Cantwell stated that “[i]t is Congress’ job to make sure Americans are protected and that this information, that is an ever-connected, ever-evolving world, is protected…[a]nd that is why a few weeks ago Senators [Chuck] Schumer (D-NY), [Sherrod] Brown (D-OH), [Patty] Murray (D-WA), [Dianne] Feinstein (D-CA), and myself, joined together to talk about a privacy framework, legislation from all of those committees, that we think would be important for the milestones, the privacy goals that we think should be met.” She noted that “[l]ast week, Senators [Brian] Schatz (D-HI), [Amy] Klobuchar (D-MN), [Ed] Markey (D-MA), and myself also introduced [COPRA], that guarantees rights to consumers and strong enforcement.” Cantwell stated that “[a]s the Chairman mentioned, many of our colleagues here – Senator [Richard] Blumenthal (D-CT), Senator [John] Thune (R-SD), Senator [Marsha] Blackburn (R-TN), and others – have been involved in these privacy discussions as well, and we welcome everyone’s input on how we move forward.”

Cantwell explained

The important things that we think should be there is that you should have the right to make sure your data is not sold. That you have the right to make sure your data is deleted. That you have the right to make sure that you’re not discriminated against with data, and the right to have plain old transparency about what is being done on a website. All of these things are tangible and meaningful for consumers. I say they just need to be clear as a bell so that people understand what their rights are and so they know how to enforce them.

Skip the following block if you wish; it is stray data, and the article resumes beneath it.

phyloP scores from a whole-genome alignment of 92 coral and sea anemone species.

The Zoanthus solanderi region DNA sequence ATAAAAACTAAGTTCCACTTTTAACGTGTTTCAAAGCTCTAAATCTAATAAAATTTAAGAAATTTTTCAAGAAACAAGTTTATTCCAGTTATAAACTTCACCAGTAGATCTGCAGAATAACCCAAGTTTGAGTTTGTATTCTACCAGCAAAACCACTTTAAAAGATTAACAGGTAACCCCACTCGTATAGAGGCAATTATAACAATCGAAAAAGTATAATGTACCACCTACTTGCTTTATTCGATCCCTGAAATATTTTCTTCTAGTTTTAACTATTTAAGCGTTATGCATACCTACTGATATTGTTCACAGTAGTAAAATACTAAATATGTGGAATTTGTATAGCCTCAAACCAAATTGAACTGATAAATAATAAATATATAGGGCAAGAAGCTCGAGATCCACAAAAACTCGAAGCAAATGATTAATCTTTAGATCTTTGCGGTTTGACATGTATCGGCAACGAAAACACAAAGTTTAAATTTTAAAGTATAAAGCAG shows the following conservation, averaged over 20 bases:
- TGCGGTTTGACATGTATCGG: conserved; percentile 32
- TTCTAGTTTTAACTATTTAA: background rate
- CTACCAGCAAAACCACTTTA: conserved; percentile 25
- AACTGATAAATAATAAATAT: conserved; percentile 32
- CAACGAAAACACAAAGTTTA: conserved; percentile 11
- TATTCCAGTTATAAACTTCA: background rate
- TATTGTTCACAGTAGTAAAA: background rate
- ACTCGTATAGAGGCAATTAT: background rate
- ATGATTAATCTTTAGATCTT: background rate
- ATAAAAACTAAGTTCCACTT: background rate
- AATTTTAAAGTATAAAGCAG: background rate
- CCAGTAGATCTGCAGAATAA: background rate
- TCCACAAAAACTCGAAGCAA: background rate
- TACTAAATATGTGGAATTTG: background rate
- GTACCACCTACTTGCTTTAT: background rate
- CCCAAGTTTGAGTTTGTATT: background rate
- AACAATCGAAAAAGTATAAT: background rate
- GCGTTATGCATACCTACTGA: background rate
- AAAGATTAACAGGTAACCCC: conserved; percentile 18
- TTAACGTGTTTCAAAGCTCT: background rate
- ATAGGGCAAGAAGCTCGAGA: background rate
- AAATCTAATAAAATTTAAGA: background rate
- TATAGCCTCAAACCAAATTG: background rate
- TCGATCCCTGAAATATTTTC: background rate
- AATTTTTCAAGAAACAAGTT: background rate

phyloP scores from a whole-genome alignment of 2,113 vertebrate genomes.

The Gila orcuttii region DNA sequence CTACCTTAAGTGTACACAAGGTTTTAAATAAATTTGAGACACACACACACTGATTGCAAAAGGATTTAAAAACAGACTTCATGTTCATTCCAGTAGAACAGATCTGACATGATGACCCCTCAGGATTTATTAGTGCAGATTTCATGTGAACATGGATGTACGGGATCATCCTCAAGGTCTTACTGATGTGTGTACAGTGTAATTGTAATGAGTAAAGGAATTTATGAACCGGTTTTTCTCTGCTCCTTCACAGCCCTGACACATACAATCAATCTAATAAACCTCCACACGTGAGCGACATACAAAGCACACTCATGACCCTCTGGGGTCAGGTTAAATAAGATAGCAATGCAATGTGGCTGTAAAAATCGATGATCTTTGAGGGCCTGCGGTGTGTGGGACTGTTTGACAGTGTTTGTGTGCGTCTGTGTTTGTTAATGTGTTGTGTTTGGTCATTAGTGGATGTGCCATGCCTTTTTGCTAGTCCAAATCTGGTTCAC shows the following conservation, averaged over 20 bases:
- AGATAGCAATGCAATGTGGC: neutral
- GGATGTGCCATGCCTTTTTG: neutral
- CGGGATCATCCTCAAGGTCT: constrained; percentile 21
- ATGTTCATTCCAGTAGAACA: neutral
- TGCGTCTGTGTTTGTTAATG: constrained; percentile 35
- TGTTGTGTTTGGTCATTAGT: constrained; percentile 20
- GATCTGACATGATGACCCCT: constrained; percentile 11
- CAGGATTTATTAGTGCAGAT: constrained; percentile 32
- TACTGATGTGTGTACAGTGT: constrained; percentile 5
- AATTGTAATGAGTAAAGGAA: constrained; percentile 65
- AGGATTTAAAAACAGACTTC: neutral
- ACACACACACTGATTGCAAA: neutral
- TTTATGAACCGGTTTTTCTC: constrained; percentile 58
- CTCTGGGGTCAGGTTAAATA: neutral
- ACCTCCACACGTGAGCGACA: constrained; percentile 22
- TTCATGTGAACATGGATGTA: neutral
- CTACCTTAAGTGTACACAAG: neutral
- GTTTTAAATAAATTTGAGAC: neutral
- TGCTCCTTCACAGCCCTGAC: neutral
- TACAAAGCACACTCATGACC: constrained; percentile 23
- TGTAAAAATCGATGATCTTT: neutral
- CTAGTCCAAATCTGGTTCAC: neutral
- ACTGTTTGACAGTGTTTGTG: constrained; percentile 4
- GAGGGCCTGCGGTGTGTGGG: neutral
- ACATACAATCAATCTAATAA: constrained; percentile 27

Cantwell stated that “[s]o today we’re here to hear from a group of witnesses who are going to tell us how those issues might be interpreted for the future…[b]ut I think the director of the New York Law School’s Innovation Center, Ari Ezra Waldman, recently made a statement that really resonated with me…[h]e said, “we can pass any laws we want, but if there’s no way to enforce them, then what’s the point?”

Cantwell stated that “[s]o today we also have to talk about enforcement, because enforcement is going to be the key to making sure that privacy rights are actually upheld, that the consumer is truly protected…[a]nd if we want the consumers to have that protection, then we also have to make sure that there’s accountability, that there’s whistleblowers, that there is cases against abuses that might happen. If your privacy rights are violated, you need to be first able to find out about it, and then you need to have the power to do something about it as well, and that is why we think our strong legislation does so.”

Cantwell stated that “[b]ut I also want to say how much this issue is evolving…[and] [t]oday’s Seattle Times features a very large announcement by the Knight Foundation and the University of Washington, and Washington State University, on this issue of the public being fooled by online manipulation – whether that is news stories, digital forgeries, or fakes.” Cantwell stated that “[t]hey want to focus on developing research and tools to resist misinformation, promote an informed society, and strengthen the discourse and discussion in America.” She added that “I’m so proud that these institutions are taking on this challenge, and that this kind of national initiative in our legislation, with NIST, the National Institute of Standards and Technology, at the Department of Commerce, would be empowered in the legislation we introduce to help with this effort.”